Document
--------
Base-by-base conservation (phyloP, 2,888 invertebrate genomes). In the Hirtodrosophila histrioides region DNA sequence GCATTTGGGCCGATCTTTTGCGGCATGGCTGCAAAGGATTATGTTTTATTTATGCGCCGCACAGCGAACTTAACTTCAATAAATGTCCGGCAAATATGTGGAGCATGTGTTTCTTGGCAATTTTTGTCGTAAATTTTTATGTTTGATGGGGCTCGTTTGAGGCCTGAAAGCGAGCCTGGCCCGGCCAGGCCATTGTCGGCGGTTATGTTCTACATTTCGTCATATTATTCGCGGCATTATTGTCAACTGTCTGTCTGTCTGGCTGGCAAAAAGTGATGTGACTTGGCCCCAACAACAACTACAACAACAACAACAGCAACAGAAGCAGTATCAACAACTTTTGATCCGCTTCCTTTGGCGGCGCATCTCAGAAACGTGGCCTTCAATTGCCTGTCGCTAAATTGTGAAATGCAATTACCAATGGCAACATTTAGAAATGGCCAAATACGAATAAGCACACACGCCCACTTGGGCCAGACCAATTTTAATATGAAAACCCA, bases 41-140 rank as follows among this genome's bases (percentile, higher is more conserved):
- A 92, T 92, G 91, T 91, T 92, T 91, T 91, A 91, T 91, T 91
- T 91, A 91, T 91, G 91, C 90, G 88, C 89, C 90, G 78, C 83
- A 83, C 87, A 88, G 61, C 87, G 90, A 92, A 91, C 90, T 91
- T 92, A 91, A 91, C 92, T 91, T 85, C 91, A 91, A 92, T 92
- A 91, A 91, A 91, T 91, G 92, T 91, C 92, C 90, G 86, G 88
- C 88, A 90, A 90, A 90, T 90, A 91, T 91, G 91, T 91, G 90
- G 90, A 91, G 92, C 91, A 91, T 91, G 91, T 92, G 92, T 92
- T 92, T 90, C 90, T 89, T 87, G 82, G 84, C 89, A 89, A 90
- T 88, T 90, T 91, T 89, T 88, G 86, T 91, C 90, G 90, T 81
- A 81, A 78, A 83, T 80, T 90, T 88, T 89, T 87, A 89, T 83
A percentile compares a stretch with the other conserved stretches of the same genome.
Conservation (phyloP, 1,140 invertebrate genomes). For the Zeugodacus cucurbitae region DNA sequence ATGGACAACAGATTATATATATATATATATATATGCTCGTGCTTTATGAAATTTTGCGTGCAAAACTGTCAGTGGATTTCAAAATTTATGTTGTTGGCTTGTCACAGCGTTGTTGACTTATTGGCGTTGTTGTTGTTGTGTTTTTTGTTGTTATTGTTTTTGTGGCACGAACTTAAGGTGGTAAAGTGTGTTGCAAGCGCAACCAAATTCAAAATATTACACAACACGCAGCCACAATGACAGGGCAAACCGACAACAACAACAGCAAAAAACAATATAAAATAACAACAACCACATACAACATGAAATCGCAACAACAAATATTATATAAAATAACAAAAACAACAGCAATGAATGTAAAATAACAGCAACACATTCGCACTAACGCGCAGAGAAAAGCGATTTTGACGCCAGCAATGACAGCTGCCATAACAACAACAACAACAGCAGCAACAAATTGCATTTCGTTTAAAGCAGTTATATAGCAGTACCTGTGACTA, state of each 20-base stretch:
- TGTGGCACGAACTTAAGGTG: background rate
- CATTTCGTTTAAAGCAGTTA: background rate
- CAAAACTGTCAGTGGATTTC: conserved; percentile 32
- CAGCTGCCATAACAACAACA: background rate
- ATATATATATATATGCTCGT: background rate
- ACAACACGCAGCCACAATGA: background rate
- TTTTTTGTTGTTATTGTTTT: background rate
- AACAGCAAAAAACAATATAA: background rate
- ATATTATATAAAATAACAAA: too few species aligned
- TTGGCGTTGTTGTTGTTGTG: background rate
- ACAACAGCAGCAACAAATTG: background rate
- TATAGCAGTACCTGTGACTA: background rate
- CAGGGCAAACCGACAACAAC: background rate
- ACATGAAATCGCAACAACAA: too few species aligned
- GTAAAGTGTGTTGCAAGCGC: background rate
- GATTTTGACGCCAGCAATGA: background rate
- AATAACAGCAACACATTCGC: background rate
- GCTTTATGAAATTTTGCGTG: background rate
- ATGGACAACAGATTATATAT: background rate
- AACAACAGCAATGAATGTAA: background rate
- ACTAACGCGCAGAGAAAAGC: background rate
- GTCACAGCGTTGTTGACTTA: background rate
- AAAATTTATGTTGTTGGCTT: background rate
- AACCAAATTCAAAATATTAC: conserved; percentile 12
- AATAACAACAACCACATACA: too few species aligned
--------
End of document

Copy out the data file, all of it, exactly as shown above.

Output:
Base-by-base conservation (phyloP, 2,888 invertebrate genomes). In the Hirtodrosophila histrioides region DNA sequence GCATTTGGGCCGATCTTTTGCGGCATGGCTGCAAAGGATTATGTTTTATTTATGCGCCGCACAGCGAACTTAACTTCAATAAATGTCCGGCAAATATGTGGAGCATGTGTTTCTTGGCAATTTTTGTCGTAAATTTTTATGTTTGATGGGGCTCGTTTGAGGCCTGAAAGCGAGCCTGGCCCGGCCAGGCCATTGTCGGCGGTTATGTTCTACATTTCGTCATATTATTCGCGGCATTATTGTCAACTGTCTGTCTGTCTGGCTGGCAAAAAGTGATGTGACTTGGCCCCAACAACAACTACAACAACAACAACAGCAACAGAAGCAGTATCAACAACTTTTGATCCGCTTCCTTTGGCGGCGCATCTCAGAAACGTGGCCTTCAATTGCCTGTCGCTAAATTGTGAAATGCAATTACCAATGGCAACATTTAGAAATGGCCAAATACGAATAAGCACACACGCCCACTTGGGCCAGACCAATTTTAATATGAAAACCCA, bases 41-140 rank as follows among this genome's bases (percentile, higher is more conserved):
- A 92, T 92, G 91, T 91, T 92, T 91, T 91, A 91, T 91, T 91
- T 91, A 91, T 91, G 91, C 90, G 88, C 89, C 90, G 78, C 83
- A 83, C 87, A 88, G 61, C 87, G 90, A 92, A 91, C 90, T 91
- T 92, A 91, A 91, C 92, T 91, T 85, C 91, A 91, A 92, T 92
- A 91, A 91, A 91, T 91, G 92, T 91, C 92, C 90, G 86, G 88
- C 88, A 90, A 90, A 90, T 90, A 91, T 91, G 91, T 91, G 90
- G 90, A 91, G 92, C 91, A 91, T 91, G 91, T 92, G 92, T 92
- T 92, T 90, C 90, T 89, T 87, G 82, G 84, C 89, A 89, A 90
- T 88, T 90, T 91, T 89, T 88, G 86, T 91, C 90, G 90, T 81
- A 81, A 78, A 83, T 80, T 90, T 88, T 89, T 87, A 89, T 83
A percentile compares a stretch with the other conserved stretches of the same genome.
Conservation (phyloP, 1,140 invertebrate genomes). For the Zeugodacus cucurbitae region DNA sequence ATGGACAACAGATTATATATATATATATATATATGCTCGTGCTTTATGAAATTTTGCGTGCAAAACTGTCAGTGGATTTCAAAATTTATGTTGTTGGCTTGTCACAGCGTTGTTGACTTATTGGCGTTGTTGTTGTTGTGTTTTTTGTTGTTATTGTTTTTGTGGCACGAACTTAAGGTGGTAAAGTGTGTTGCAAGCGCAACCAAATTCAAAATATTACACAACACGCAGCCACAATGACAGGGCAAACCGACAACAACAACAGCAAAAAACAATATAAAATAACAACAACCACATACAACATGAAATCGCAACAACAAATATTATATAAAATAACAAAAACAACAGCAATGAATGTAAAATAACAGCAACACATTCGCACTAACGCGCAGAGAAAAGCGATTTTGACGCCAGCAATGACAGCTGCCATAACAACAACAACAACAGCAGCAACAAATTGCATTTCGTTTAAAGCAGTTATATAGCAGTACCTGTGACTA, state of each 20-base stretch:
- TGTGGCACGAACTTAAGGTG: background rate
- CATTTCGTTTAAAGCAGTTA: background rate
- CAAAACTGTCAGTGGATTTC: conserved; percentile 32
- CAGCTGCCATAACAACAACA: background rate
- ATATATATATATATGCTCGT: background rate
- ACAACACGCAGCCACAATGA: background rate
- TTTTTTGTTGTTATTGTTTT: background rate
- AACAGCAAAAAACAATATAA: background rate
- ATATTATATAAAATAACAAA: too few species aligned
- TTGGCGTTGTTGTTGTTGTG: background rate
- ACAACAGCAGCAACAAATTG: background rate
- TATAGCAGTACCTGTGACTA: background rate
- CAGGGCAAACCGACAACAAC: background rate
- ACATGAAATCGCAACAACAA: too few species aligned
- GTAAAGTGTGTTGCAAGCGC: background rate
- GATTTTGACGCCAGCAATGA: background rate
- AATAACAGCAACACATTCGC: background rate
- GCTTTATGAAATTTTGCGTG: background rate
- ATGGACAACAGATTATATAT: background rate
- AACAACAGCAATGAATGTAA: background rate
- ACTAACGCGCAGAGAAAAGC: background rate
- GTCACAGCGTTGTTGACTTA: background rate
- AAAATTTATGTTGTTGGCTT: background rate
- AACCAAATTCAAAATATTAC: conserved; percentile 12
- AATAACAACAACCACATACA: too few species aligned